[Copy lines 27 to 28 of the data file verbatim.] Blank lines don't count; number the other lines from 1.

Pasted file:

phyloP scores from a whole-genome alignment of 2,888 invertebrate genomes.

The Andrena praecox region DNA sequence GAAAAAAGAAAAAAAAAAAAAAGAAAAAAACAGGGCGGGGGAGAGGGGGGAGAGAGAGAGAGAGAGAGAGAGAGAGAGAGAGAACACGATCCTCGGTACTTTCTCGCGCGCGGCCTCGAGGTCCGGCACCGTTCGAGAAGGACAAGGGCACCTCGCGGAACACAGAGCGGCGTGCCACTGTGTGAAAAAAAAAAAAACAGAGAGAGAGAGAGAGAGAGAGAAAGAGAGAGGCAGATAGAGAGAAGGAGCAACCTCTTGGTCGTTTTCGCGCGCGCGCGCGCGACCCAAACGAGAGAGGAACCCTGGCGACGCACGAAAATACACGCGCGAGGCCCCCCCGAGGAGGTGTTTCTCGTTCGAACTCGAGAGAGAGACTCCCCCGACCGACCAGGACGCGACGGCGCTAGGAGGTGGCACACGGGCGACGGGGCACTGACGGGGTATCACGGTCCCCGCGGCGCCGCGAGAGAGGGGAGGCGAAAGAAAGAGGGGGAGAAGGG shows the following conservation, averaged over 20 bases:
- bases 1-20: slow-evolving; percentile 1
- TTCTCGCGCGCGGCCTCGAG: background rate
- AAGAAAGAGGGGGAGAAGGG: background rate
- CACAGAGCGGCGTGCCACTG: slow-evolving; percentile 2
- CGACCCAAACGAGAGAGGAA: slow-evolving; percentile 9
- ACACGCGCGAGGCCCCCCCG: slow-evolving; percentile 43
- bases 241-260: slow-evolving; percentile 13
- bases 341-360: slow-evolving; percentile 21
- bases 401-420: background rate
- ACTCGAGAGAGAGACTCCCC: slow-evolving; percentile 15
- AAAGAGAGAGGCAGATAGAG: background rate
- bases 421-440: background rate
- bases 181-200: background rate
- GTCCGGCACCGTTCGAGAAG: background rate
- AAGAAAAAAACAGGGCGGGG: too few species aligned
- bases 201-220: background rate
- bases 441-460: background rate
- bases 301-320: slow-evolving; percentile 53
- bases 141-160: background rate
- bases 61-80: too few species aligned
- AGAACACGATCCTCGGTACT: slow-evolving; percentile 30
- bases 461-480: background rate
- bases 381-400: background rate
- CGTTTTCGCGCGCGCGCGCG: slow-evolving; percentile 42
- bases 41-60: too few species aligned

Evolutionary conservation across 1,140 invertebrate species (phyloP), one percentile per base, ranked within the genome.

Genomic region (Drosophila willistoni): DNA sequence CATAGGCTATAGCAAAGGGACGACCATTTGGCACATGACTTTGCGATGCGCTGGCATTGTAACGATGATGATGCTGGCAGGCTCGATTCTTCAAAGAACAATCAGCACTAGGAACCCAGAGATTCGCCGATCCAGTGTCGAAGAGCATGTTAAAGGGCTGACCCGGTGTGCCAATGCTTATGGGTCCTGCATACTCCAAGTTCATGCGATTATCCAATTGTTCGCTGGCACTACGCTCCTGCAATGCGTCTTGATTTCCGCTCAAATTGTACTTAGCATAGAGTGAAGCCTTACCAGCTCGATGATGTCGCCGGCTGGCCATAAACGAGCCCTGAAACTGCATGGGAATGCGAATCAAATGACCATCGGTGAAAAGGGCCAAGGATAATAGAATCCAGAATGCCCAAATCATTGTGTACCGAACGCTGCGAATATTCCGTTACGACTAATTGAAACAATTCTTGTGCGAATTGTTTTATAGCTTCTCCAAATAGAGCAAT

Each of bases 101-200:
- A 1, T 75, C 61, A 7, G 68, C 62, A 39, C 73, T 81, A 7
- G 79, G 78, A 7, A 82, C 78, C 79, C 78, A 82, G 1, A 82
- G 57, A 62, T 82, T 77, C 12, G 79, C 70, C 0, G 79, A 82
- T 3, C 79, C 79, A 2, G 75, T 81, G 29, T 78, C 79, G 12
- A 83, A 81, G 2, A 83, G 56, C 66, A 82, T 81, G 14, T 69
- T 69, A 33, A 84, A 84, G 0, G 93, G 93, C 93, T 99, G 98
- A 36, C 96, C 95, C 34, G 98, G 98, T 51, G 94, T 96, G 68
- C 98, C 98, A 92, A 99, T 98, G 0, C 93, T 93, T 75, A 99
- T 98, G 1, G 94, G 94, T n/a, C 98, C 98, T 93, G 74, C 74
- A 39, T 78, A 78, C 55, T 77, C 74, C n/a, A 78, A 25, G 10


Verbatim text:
- bases 41-60: too few species aligned

Evolutionary conservation across 1,140 invertebrate species (phyloP), one percentile per base, ranked within the genome.